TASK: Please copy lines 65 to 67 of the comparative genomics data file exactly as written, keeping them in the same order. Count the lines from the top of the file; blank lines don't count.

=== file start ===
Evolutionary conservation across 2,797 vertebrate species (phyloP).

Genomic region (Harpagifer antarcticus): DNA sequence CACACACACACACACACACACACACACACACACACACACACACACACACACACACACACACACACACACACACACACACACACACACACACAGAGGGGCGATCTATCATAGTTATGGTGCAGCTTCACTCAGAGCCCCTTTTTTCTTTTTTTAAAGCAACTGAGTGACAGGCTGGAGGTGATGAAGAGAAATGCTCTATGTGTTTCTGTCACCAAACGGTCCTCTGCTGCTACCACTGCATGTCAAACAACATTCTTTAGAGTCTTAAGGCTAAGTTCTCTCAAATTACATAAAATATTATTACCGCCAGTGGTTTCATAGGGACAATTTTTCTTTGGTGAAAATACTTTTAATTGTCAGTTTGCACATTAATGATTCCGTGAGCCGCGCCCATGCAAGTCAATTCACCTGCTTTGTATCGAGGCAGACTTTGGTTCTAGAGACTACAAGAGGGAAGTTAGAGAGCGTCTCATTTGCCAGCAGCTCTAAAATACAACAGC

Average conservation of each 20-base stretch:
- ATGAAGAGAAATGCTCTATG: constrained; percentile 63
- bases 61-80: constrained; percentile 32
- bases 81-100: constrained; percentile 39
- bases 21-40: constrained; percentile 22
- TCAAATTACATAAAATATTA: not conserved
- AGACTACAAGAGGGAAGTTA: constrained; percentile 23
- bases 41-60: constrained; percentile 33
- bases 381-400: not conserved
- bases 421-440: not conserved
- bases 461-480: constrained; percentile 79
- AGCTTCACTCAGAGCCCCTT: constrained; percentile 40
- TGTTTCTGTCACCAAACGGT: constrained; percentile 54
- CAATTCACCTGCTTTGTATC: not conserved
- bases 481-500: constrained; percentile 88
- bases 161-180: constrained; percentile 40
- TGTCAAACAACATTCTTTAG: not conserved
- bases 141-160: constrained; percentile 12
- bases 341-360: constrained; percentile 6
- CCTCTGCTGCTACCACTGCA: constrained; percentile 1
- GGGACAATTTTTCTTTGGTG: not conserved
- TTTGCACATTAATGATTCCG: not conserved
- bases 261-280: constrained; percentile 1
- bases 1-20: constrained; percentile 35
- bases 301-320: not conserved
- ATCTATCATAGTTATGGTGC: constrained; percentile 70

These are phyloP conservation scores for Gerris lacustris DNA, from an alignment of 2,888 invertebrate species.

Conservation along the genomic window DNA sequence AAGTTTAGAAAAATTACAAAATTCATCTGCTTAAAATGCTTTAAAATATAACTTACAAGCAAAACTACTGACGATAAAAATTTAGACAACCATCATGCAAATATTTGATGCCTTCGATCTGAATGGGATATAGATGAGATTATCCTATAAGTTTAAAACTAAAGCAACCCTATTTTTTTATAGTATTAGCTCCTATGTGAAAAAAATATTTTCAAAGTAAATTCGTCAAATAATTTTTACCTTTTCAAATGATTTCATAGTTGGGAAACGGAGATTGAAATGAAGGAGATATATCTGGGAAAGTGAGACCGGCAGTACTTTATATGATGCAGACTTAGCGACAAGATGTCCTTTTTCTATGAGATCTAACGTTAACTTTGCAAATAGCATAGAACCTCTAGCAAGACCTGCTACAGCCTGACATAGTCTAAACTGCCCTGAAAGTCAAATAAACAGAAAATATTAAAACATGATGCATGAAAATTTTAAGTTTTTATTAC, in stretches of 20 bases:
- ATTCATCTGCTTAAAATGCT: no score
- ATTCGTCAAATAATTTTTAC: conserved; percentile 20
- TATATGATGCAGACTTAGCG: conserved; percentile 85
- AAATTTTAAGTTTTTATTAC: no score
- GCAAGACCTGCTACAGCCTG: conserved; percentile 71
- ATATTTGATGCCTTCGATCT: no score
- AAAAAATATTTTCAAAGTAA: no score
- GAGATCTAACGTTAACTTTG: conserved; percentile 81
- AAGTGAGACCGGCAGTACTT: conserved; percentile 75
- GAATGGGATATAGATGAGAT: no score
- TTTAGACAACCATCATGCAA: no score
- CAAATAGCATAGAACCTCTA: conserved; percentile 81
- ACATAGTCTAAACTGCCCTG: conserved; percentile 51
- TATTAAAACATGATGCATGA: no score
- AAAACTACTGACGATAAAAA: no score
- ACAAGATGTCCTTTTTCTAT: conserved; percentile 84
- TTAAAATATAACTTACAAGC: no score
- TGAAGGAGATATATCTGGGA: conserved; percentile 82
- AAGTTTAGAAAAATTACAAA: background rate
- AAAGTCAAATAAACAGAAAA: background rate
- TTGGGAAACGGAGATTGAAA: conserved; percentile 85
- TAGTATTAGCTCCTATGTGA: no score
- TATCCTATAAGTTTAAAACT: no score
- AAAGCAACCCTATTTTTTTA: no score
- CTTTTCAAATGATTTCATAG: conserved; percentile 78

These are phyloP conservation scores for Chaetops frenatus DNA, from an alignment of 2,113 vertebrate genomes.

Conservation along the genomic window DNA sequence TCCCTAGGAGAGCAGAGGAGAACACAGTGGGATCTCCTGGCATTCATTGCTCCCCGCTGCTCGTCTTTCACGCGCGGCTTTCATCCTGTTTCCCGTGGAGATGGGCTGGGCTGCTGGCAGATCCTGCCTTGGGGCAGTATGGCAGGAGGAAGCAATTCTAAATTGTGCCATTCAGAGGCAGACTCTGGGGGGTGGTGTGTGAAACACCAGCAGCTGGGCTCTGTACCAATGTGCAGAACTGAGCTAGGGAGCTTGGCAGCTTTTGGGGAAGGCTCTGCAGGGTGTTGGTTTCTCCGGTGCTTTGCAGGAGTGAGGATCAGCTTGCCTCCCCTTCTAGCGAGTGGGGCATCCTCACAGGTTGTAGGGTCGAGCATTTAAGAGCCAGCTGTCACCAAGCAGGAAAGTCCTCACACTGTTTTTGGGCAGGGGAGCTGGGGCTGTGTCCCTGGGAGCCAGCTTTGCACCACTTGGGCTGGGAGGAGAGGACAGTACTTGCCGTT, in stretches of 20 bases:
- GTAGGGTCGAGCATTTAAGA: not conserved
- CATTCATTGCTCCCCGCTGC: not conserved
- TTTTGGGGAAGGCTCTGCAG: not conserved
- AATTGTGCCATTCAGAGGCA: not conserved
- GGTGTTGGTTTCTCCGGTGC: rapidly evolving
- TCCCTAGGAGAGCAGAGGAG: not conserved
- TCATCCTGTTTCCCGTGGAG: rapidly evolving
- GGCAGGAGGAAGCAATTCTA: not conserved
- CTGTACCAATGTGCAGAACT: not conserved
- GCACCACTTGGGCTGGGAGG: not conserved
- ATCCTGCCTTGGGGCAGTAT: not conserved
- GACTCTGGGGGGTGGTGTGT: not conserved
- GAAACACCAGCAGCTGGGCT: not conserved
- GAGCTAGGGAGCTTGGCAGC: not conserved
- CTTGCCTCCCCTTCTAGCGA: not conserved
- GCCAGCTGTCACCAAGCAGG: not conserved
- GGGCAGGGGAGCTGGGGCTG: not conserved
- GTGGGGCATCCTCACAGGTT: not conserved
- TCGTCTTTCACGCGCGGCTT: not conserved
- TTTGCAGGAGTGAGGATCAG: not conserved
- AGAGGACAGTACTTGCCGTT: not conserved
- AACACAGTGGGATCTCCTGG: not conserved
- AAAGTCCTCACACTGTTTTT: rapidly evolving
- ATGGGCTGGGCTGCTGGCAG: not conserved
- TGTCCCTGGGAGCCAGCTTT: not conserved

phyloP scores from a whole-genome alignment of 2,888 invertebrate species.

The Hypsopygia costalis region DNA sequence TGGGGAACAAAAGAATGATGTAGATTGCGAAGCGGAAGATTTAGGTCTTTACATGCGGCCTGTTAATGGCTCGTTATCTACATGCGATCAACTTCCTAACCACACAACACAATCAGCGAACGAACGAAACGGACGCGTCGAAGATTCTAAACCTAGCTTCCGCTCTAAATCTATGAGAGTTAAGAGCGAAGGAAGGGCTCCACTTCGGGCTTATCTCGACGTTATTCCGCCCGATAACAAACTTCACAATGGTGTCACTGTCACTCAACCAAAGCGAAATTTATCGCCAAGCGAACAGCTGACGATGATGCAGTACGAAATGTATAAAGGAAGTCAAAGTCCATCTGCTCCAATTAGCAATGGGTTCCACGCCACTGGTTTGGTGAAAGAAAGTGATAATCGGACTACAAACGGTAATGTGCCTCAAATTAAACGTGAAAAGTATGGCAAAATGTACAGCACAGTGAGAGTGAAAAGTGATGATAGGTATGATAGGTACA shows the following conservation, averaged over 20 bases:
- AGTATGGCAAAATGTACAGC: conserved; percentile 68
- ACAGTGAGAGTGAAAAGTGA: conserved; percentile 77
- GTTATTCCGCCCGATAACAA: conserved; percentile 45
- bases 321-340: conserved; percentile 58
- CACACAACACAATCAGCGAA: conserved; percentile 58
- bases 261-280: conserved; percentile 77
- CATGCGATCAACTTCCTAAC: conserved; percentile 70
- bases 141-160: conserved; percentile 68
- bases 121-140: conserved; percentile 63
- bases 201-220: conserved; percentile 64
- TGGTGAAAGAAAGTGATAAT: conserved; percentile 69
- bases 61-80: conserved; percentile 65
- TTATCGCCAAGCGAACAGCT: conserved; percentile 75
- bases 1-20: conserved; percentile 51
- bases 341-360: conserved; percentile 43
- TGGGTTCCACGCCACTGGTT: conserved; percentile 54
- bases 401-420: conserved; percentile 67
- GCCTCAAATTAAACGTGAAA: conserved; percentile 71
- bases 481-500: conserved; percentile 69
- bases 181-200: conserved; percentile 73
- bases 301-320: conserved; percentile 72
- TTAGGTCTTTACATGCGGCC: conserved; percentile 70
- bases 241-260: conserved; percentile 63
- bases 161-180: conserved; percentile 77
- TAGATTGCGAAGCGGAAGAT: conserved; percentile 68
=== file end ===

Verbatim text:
- GGCAGGAGGAAGCAATTCTA: not conserved
- CTGTACCAATGTGCAGAACT: not conserved
- GCACCACTTGGGCTGGGAGG: not conserved